U.K. regulators cracking down on sale of fake devices

In keeping with its recently amended anti-counterfeiting strategy, the U.K.'s drug and device watchdog is homing in on fake thermometers, some of the many bogus devices sold online that can imperil patients.

The Medicines and Healthcare products Regulatory Agency (MHRA) conducted raids around the country, collecting more than 400 counterfeit thermometers sold online for less than a pound (around $1.55) in some cases, The Telegraph reports. The process is illegal, of course, but the fake devices also pose dangers to patients. The MHRA launched its investigation after a pediatric leukemia patient needed urgent care, despite a seemingly normal temperature reading from what turned out to be a fake thermometer, according to The Telegraph.

The agency's latest efforts have nabbed other fakes, too, including children's cooling pads and electronic exercise aids. Counterfeiters often use eBay to hock the bogus devices, and the MHRA is working with the website's staff to root out potentially dangerous activity, The Telegraph reports.

In May, the agency revised its policies for tracking and publicizing counterfeit drugs and devices, bringing the U.K.'s formerly lax standards in line with the rest of the European Union. Regulators have said they're focused on quick, efficient investigations of suspect medical products, aiming to keep faulty wares away from patients as much as possible.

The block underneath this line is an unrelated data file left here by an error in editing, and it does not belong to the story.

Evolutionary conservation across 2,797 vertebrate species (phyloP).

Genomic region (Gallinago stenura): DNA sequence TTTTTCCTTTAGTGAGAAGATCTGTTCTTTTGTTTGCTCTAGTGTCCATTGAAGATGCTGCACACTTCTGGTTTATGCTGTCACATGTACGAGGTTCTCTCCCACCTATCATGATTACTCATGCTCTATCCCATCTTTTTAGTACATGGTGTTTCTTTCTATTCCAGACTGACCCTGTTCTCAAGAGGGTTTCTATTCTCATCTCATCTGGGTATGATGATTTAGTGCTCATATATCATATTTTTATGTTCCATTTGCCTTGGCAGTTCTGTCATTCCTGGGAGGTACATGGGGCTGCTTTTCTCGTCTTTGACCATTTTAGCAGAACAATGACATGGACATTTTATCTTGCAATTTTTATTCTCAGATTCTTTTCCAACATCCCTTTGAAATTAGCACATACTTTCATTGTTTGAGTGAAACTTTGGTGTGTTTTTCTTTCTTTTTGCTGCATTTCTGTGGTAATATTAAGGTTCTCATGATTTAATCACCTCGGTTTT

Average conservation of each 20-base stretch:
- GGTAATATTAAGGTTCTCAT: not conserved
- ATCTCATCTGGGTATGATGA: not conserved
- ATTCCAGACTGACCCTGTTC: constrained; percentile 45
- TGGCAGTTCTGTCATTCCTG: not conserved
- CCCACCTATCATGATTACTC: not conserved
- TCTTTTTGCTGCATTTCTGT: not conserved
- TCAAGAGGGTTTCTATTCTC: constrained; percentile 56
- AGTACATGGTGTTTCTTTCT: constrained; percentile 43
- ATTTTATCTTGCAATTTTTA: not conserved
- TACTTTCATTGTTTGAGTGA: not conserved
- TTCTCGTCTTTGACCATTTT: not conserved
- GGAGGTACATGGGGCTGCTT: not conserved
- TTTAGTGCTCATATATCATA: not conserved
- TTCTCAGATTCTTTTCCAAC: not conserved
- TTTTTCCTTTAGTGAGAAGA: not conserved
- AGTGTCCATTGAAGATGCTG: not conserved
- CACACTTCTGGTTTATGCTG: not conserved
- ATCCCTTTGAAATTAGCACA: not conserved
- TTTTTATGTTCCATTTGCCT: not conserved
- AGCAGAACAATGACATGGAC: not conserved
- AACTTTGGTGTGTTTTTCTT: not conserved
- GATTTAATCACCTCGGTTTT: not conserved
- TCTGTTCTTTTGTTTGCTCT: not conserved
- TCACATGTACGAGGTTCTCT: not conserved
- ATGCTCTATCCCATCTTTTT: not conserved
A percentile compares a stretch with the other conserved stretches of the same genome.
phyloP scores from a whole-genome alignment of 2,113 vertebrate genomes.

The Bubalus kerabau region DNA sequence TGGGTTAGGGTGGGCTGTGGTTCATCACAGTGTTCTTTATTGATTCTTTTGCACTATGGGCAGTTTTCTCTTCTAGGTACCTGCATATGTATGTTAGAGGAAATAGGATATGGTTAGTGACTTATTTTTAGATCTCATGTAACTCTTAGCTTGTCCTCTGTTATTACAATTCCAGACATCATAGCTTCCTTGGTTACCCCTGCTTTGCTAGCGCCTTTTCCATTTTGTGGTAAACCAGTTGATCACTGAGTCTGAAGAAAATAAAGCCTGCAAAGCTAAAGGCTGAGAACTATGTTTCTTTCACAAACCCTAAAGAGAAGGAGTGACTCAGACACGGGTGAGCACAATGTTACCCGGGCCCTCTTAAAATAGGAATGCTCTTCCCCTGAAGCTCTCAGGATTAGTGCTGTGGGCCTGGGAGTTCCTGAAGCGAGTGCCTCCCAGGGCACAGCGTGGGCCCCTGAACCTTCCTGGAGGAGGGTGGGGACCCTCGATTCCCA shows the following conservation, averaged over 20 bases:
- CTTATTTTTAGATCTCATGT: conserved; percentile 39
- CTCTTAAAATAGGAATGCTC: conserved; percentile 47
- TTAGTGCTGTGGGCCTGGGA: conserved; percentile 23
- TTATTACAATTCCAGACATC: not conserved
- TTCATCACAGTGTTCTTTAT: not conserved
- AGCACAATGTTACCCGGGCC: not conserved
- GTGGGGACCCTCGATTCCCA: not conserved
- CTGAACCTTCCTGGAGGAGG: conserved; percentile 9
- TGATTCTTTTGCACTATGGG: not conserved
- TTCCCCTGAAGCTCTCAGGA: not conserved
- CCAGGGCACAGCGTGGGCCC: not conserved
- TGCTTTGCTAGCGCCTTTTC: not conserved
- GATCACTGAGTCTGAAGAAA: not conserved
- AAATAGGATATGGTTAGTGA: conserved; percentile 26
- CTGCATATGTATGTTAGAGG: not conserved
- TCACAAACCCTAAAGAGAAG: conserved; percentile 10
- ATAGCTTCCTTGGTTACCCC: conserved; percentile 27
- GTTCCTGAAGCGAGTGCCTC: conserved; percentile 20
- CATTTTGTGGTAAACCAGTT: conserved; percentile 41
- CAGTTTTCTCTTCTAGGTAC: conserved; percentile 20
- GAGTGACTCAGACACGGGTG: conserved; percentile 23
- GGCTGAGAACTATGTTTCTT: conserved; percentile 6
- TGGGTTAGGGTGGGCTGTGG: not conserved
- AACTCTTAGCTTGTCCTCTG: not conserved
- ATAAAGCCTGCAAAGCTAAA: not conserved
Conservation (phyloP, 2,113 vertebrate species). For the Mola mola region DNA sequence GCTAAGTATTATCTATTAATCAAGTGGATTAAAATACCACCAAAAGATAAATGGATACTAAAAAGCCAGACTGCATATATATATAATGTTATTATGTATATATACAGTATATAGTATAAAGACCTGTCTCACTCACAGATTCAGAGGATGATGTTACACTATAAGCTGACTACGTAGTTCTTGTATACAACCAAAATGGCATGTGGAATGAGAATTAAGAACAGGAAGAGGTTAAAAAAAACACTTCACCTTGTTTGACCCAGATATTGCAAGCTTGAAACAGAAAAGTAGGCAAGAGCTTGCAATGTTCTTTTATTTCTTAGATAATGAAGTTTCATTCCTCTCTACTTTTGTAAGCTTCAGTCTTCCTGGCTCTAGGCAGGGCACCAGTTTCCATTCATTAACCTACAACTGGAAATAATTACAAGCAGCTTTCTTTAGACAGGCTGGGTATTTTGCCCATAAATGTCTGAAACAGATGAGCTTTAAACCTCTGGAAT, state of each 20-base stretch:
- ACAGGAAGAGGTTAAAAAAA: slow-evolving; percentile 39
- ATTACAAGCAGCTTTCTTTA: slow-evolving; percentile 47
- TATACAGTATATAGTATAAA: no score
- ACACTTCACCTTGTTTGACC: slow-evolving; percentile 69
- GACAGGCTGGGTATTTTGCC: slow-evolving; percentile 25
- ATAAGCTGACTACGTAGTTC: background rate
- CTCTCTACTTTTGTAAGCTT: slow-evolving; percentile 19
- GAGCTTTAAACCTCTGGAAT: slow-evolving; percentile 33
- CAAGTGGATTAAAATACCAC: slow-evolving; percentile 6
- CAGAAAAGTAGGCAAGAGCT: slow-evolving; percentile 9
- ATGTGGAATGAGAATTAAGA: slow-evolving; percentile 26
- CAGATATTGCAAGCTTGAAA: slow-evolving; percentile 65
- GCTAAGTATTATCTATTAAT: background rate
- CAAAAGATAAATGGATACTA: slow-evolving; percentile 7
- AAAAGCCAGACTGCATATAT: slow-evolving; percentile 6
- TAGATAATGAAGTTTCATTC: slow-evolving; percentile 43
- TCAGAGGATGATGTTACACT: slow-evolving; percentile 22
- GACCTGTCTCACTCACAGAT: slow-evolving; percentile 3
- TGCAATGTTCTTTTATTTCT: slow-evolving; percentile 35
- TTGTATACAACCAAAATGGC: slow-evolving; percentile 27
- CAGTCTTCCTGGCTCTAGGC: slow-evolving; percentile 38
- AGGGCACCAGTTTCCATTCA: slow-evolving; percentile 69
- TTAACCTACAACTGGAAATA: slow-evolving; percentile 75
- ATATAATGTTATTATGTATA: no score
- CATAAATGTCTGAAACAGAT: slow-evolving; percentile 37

When it comes to spotting fake devices, the agency advises consumers to look for missing safety warnings, instructions, CE marks and batch identification numbers. And, as most counterfeit devices are peddled on the Internet, the MHRA warns consumers to look especially closely at products available at bargain-basement prices. 

- read The Telegraph story

Suggested Articles

BD will begin working with Babson Diagnostics to help bring its lab-quality device for collecting blood from capillaries into retail pharmacies.

The former CEO of the molecular testing company Foundation Medicine, Troy Cox, has been named chairman of the Swiss big data firm Sophia Genetics.

Researchers at MIT used a machine-learning algorithm to uncover the potent antibiotic properties hiding within an old small-molecule candidate.